The curious case of Heated Tobacco Products
  • Vote Up0Vote Down venynxvenynx
    Posts: 4,525Member
    Approximately ten years ago, tobacco sales in high-income countries were
    falling, mainly due to an increased awareness of the harmful effects of
    tobacco smoking and the measures taken to reduce smoking incidence.
    This encouraged even the most resistant policymakers to follow the
    articles outlined in the World Health Organization Framework Convention
    on Tobacco Control (WHO-FCTC)[1] and adopt stricter and stricter tobacco
    regulations. For the first time, many countries faced the possibility
    of ending the tobacco epidemic and the prospect of a smoke-free
    future.To get more news about Hitaste Hi10, you can visit hitaste.net official website.



    In reaction to this dramatic impact on their business, tobacco companies
    succeeded in introducing the heated tobacco product (HTP), a new device
    designed allegedly to be relatively safe. HTPs are hybrids between
    electronic cigarettes and combusted cigarettes: as electronic
    cigarettes, they are equipped with an electronic device heating a
    product to generate an aerosol containing nicotine; as combusted
    cigarettes, the heated product is “real” tobacco.[4,5] HTPs therefore
    pose potential dangers to public health and the nicotine ensures that
    consumers remain enslaved, guaranteeing future customers for tobacco
    companies among the youngest generations.



    Philip Morris International (PMI) launched IQOS, the first HTP, for the
    first time in December 2014, selecting Milan, Italy and Nagoya, Japan as
    pilot cities for the European and Asian markets respectively. Today
    IQOS is available in a large majority of high-income countries, together
    with other HTPs such as Glo of British American Tobacco (BAT) and Pax
    of Japan Tobacco International (JTI).[4,6]

    When launching in Italy, PMI found a way to convince policymakers –
    without providing any independent scientific evidence – that their
    product was less harmful than combustible tobacco and effective in
    reducing the consumption of traditional cigarettes and the number of
    smokers. PMI started donating large amounts of money to major
    humanitarian movements, including the Italian Red Cross,7 in order to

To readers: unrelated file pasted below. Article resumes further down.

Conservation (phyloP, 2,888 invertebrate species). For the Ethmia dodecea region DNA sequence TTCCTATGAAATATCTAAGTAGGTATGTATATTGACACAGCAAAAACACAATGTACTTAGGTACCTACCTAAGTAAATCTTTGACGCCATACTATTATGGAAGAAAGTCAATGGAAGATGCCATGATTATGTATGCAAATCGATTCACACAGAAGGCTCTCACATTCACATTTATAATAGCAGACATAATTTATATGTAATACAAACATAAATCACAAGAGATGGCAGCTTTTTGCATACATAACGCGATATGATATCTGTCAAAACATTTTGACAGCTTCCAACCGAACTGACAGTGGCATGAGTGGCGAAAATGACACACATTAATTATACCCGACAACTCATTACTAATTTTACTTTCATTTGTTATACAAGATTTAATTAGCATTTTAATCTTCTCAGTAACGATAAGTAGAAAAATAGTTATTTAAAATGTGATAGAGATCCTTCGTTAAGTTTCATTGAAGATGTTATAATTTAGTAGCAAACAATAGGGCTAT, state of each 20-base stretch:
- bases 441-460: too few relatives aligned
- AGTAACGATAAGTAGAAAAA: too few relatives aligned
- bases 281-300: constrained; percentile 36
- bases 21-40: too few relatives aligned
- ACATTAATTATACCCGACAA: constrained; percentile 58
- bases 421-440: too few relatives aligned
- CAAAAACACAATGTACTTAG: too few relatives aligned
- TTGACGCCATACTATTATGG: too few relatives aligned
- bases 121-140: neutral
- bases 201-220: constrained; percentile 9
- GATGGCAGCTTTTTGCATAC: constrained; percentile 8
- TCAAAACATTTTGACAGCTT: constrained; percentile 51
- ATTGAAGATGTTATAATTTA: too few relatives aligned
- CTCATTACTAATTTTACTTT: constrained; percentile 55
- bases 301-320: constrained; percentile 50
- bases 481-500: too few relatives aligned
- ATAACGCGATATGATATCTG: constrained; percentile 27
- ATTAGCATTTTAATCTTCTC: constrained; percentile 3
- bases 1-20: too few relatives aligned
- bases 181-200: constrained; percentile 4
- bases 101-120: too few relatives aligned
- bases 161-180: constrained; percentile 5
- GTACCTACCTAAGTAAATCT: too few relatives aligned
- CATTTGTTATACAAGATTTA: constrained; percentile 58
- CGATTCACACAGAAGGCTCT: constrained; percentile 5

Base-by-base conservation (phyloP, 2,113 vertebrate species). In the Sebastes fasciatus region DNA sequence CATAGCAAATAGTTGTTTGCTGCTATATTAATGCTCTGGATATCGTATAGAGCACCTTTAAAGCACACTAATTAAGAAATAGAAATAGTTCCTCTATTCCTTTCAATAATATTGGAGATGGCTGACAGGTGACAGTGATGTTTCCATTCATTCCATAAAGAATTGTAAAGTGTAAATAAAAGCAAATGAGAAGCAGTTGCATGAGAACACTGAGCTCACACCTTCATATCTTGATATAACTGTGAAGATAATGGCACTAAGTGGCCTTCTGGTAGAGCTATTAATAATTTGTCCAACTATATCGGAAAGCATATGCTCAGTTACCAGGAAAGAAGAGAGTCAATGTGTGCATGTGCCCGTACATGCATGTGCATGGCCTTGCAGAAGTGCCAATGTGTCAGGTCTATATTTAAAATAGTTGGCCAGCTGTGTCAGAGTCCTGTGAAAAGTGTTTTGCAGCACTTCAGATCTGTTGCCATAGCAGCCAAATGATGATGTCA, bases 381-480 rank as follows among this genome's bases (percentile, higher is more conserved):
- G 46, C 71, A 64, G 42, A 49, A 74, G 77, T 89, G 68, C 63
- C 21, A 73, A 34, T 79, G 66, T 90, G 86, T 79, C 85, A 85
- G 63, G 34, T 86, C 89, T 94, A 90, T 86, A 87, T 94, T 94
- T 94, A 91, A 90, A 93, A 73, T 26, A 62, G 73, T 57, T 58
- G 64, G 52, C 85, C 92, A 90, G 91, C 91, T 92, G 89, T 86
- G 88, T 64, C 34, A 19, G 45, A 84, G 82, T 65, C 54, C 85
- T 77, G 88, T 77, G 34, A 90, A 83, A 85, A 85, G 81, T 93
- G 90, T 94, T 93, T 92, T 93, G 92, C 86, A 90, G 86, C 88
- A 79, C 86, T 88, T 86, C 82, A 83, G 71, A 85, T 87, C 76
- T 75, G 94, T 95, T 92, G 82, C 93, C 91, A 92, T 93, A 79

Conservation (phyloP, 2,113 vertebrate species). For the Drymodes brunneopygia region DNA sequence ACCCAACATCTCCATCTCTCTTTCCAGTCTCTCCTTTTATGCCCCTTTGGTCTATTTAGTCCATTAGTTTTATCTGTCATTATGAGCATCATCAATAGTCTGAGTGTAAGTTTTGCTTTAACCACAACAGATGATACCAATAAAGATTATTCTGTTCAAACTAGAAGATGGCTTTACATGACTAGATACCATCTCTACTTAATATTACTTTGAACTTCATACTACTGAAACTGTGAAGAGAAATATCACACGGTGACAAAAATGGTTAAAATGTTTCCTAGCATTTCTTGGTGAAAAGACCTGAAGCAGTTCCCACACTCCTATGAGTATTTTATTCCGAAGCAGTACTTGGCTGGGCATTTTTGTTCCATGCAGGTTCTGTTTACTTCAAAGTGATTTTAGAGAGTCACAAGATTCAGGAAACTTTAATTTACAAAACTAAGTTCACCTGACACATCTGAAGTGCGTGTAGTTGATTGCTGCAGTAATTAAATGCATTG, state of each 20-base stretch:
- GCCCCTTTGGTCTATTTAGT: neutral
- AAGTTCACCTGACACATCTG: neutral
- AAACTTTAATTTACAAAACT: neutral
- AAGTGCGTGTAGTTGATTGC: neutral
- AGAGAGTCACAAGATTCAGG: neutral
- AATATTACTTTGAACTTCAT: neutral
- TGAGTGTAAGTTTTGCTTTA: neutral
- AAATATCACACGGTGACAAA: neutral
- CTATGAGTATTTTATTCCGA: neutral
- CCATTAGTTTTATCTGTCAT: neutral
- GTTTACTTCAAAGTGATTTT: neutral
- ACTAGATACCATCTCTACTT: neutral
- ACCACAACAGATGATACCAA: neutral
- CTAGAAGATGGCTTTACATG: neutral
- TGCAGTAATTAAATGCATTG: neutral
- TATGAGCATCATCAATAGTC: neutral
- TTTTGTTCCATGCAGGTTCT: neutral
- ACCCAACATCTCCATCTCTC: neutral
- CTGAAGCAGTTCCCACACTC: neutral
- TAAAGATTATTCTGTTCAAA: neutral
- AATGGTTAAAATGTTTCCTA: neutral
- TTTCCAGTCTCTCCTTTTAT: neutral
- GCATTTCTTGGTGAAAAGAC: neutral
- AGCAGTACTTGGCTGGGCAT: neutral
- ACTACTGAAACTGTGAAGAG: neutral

prove that it is moral and honourable to accept large donations from the
    tobacco industry. The tobacco industry also donated large amounts of
    money to the Italian foundations of the main political parties (they
    call it “lobbying”, a legal activity).[8]



    Furthermore, PMI is investing almost US$1bn over the next 12 years(link
    is external) in the Foundation for a Smoke-Free World, an organisation
    whose main aim is to finance research to justify the assertion that IQOS
    is acceptable from both a safety and a public health perspective.[9]
    For this reason, the scientific literature is already highly
    contaminated by potentially biased data, funded and controlled by the
    tobacco industry.[10]



    Finally, despite the fact that some other nicotine delivery products,
    such as the Swedish snus (smokeless tobacco),[11] did not fulfil the
    safety requirements to enter into the Italian market, PMI found a way to
    convince policymakers to allow them to commercialise IQOS. Indeed,
    Italian policymakers even decided to substantially cut excise taxes for
    these novel tobacco products. Moreover, they allowed PMI and other
    tobacco companies to evade the regulations that cover tobacco products.
    Thus, HTPs are not subject to any national legislation banning smoking
    in indoor public places and workplaces or advertising, and they are not
    subject to the same pictorial health warning packaging as for combusted
    cigarettes.[4] This is true not only for Italy, but also for most other
    high-income countries.

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